Former BP chief executive Bernard Looney will not receive a £32.4m salary and bonuses package after “serious misconduct”.
In a press release circulated this evening, the company said: “following careful consideration, the board has concluded that, in providing inaccurate and incomplete assurances in July 2022, Mr Looney knowingly misled the board.
“The board has determined that this amounts to serious misconduct, and as such Mr Looney has been dismissed without notice effective on 13 December 2023,” the note continued.
As well as the £32.4m, which primarily consisted of unvested share awards, he will also have to pay back around £1m to the company under a “discretionary clawback”.
Mr Looney resigned with immediate effect on 12 September after failing to fully detail relationships with colleagues.
The company reportedly received allegations from an anonymous source last year about Looney’s personal relationships with fellow company employees – perhaps numbering as many as four past relationships.
The company’s code of conduct does not ban personal relationships, but warns staff about potential conflicts of interest such as “having an intimate relationship with someone whose pay, advancement or management you can influence”.
Upon his resignation, 87 per cent of the total pay package had been “automatically forfeited” with an additional 10 per cent resulting from the board’s decision he should be dismissed following serious misconduct.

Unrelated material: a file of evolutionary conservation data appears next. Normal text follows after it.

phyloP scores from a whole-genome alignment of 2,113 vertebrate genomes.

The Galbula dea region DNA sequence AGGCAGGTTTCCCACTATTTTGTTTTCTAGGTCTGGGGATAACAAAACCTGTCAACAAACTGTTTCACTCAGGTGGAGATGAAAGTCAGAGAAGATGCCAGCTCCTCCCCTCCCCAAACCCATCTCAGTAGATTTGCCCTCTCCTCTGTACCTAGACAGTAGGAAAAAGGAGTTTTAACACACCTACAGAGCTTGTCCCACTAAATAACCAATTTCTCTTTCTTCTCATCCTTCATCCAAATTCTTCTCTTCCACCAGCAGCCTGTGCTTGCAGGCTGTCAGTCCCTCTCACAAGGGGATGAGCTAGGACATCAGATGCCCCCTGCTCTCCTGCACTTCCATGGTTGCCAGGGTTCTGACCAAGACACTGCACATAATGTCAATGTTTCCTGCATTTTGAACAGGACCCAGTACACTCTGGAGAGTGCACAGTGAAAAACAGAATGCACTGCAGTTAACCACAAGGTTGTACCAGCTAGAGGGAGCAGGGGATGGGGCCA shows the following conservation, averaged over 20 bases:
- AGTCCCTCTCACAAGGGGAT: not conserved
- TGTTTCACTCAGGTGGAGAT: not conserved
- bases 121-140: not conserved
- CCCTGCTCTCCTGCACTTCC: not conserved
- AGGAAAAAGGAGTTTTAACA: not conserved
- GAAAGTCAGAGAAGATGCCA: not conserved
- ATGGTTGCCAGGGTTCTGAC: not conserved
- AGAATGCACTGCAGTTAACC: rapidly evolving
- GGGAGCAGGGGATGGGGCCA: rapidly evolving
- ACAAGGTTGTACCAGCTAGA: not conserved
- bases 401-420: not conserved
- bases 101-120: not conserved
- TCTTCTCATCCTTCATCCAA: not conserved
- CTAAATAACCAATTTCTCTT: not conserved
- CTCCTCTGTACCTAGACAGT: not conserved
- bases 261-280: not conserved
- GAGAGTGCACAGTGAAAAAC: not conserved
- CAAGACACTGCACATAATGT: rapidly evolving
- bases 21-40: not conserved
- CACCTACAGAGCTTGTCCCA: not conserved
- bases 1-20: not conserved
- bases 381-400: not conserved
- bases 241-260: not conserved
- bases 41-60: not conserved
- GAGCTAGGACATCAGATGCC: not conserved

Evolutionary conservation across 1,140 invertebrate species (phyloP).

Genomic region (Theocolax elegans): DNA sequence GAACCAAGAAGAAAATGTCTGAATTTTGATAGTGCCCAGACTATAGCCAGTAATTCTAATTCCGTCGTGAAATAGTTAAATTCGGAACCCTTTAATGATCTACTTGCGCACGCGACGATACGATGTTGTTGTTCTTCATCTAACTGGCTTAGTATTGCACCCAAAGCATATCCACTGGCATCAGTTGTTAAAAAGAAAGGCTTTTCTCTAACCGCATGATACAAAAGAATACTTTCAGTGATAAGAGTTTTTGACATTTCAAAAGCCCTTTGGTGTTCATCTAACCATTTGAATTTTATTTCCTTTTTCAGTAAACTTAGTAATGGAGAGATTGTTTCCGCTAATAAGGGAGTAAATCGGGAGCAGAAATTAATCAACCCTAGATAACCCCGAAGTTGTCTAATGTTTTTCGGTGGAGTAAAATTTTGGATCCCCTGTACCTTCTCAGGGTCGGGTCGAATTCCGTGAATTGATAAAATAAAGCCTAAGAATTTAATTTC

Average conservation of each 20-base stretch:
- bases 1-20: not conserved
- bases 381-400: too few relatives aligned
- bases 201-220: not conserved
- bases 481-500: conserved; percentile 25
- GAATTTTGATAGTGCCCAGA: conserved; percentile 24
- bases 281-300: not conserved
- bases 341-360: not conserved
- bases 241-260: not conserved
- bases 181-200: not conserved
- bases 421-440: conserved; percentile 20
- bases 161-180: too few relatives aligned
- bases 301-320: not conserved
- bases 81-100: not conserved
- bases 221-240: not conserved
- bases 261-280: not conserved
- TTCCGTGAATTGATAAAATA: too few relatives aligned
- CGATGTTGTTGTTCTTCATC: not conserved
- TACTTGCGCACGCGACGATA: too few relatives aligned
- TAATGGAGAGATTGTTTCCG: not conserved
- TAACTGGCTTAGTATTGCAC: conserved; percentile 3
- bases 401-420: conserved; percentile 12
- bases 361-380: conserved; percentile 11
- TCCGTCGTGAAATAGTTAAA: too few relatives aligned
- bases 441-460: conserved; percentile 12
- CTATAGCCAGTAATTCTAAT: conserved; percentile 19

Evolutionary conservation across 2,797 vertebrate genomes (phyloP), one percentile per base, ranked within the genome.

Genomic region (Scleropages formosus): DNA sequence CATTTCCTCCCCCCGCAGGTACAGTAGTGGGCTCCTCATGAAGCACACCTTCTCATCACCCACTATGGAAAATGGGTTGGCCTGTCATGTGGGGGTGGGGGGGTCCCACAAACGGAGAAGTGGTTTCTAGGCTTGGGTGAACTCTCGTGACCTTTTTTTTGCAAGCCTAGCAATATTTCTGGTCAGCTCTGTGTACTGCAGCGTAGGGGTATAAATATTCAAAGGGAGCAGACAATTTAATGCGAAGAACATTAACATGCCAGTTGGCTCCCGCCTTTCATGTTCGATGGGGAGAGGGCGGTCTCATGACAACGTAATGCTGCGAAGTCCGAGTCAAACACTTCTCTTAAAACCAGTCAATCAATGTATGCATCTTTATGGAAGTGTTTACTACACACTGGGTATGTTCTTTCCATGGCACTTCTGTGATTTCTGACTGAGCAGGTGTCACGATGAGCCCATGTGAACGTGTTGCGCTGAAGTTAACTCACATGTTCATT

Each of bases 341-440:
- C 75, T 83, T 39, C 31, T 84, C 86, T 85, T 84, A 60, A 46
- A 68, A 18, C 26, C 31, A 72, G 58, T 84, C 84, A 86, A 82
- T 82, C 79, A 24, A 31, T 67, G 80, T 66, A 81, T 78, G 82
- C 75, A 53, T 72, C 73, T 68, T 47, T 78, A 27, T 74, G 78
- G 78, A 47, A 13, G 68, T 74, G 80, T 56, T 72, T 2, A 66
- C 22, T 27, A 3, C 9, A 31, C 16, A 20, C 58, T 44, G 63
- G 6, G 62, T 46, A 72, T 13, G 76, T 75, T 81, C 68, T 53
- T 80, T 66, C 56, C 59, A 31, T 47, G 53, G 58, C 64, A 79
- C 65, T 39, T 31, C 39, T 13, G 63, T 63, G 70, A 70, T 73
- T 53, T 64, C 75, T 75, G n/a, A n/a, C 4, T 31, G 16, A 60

The company said the final three per cent “has been clawed back at the discretion of the board”.
The 53-year-old BP-lifer was appointed as CEO in 2020 to navigate the oil giant through the energy transition, succeeding former boss Bob Dudley.
Despite being just three years into the posting, he had received £10m in salary and share compensation last year, up from around £4.5m in 2021, as the cost of living crisis bit the UK.
While at the helm, Looney laid out ambitious plans for the British group to reach net zero by 2050, while investing billions in renewable and low-carbon power.
The Irish businessman also navigated the group through one of the most challenging years in modern history, which saw Covid-19, an energy crisis and the firm’s exit from Russia following Vladimir Putin’s invasion of Ukraine.
Murray Auchincloss, the company’s chief financial officer, has been running the business on an interim basis while a successor is considered.
BP shares initially climbed following Looney’s departure before sliding through mid-October to today.
BP did not immediately respond to request for additional comment.
By Rhodri Morgan via CityAM
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